Digital Millennium Copyright Act (DMCA), is a federal statute that addresses a number of copyright issues created by the use of new technology and the Internet including digital rights management (methods for stopping infringement), and certain rights and privileges (safe harbors) that protect Internet Service Providers. Public Law 105-304, was signed into law on October 29, 1998, by President Clinton to bring the World Intellectual Property Organization (WIPO) Copyright Treaty of 1996 into the laws of the United States. It combined four proposed bills as well as some other revisions to copyright law that were needed to fill-in gaps within U.S. law that the WIPO Copyright Treaty addressed. Some of the most important revisions in the DMCA increased protections against new methods of infringing copyrighted works, especially those through the internet. The DMCA, while recognized as making many needed changes to copyright laws, has been critiqued and increasingly so as being overprotective in different ways, including limiting the ability of consumers to use products they purchase.
The “WIPO Copyright and Performances and Phonograms Treaties Implementation Act of 1998” in the DMCA added Chapter 12, Copyright Protection and Management Systems, to the Copyright Act. While United States copyright law arguably met most of the provisions in the WIPO treatises, it did not address technological measures to help stop copyright infringement or other copyright management systems. The DMCA resolved that by first making it a violation to circumvent a technological measure to access a copyrighted work, and then making it a violation to traffic in devices whose purpose is to circumvent the technological measure to either access the work or otherwise infringe the copyright. There are a number of narrowly-tailored exceptions provided, as well as a triennial rulemaking by the Library of Congress to exempt classes of copyrighted works.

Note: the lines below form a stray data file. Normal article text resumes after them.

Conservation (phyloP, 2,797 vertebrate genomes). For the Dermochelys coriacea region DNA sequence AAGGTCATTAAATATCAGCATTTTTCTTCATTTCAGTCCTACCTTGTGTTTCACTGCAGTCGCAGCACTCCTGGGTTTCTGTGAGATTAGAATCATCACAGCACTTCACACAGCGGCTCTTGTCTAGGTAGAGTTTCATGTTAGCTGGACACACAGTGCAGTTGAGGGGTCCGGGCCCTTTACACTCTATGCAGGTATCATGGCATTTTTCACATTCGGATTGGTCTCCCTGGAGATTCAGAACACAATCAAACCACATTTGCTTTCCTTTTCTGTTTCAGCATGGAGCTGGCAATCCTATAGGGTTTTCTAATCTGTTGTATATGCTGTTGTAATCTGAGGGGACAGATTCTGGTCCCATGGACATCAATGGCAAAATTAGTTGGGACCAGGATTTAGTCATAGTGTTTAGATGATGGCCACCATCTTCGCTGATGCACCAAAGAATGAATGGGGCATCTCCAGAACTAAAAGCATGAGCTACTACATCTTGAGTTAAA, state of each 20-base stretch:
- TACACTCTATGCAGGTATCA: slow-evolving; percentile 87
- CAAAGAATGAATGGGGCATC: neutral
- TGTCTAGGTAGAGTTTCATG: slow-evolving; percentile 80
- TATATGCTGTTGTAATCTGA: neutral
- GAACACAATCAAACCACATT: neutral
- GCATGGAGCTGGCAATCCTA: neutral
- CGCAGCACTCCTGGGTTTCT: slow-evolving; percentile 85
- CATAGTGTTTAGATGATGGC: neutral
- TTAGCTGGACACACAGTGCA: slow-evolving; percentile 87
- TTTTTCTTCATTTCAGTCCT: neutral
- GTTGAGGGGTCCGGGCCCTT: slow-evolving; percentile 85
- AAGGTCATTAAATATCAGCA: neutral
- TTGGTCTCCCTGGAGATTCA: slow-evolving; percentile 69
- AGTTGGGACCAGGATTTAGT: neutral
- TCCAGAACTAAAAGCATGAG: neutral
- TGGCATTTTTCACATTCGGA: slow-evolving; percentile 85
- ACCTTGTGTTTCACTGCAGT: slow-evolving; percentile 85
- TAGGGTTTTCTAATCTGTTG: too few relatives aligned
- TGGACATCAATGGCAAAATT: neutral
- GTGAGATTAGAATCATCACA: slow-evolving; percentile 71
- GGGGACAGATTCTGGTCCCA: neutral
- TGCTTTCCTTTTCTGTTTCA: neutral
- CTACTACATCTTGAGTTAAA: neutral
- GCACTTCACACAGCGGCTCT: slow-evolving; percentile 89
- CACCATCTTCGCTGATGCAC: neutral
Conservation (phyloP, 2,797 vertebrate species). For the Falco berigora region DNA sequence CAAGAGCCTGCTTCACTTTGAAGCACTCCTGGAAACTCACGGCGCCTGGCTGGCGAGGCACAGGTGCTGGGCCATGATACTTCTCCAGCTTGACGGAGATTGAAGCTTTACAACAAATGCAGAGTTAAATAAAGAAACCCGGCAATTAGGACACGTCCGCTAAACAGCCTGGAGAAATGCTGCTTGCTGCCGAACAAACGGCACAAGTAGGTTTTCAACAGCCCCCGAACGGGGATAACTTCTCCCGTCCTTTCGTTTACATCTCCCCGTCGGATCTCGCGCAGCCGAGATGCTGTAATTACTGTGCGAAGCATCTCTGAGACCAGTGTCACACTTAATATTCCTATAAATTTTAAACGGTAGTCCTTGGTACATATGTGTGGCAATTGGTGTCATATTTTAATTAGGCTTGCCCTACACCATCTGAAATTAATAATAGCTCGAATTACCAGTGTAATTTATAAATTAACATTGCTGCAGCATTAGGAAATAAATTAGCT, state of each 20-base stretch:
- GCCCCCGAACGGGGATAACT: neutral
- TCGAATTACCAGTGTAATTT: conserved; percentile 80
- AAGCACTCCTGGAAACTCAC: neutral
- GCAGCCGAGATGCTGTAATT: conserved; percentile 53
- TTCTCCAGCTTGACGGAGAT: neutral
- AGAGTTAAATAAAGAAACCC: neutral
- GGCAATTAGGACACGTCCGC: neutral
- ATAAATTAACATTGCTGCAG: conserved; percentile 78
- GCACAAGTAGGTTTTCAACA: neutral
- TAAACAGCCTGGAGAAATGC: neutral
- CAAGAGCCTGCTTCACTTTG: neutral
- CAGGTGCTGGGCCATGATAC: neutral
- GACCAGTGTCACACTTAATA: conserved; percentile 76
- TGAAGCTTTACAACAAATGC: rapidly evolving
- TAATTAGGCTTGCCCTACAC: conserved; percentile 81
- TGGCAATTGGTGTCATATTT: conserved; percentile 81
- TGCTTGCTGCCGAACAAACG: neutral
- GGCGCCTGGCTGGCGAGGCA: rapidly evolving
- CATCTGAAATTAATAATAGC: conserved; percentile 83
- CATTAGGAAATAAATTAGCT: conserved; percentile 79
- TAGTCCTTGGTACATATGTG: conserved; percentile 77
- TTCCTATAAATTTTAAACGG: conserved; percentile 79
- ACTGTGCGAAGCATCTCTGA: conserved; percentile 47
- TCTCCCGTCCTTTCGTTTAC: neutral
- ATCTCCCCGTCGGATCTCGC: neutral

The “Online Copyright Infringement Liability Limitation Act” added Section 512 to the Copyright Act, providing four distinct safe harbors for online service providers. If the conduct of a service provider meets all the specific requirements of a safe harbor, the service provider will not be liable for monetary damages for copyright infringement, although injunctions to stop future infringement are possible. The safe harbor for user information residing on the service providers’ systems includes a “notice-takedown-putback” provision where the service provide takes down information after proper notice is received from the copyright owner alleging infringement, and can be restored if the user challenges the takedown after sufficient time to file a copyright infringement suit.
When most people refer to the DMCA, they are talking about one or both of those provisions. But it included many other things, some not even about digital information or copyright. The “Vessel Hull Design Protection Act” added Chapter 13 to Title 17. Although not a copyright provision, it gave the Copyright Office a new role in protecting an “original design of a useful article” (where “useful article” is limited to boat hulls). It was intended to replace the state law struck down by the Supreme Court in Bonito Boats, Inc. v. Thunder Craft Boats, Inc.
With the “Computer Maintenance Competition Assurance Act,” the DMCA also broadened Section 117 of the Copyright Act to allow third-party maintenance organizations to used software licensed to a computer’s owner or lessee as part of their maintenance activities, overriding the Ninth Circuit’s 1993 decision in MAI v. Peak.
The DMCA also contained a number of miscellaneous changes to copyright law, including an update to the Section 108 exemptions for libraries and archives.
[Last updated in February of 2022 by the Wex Definitions Team]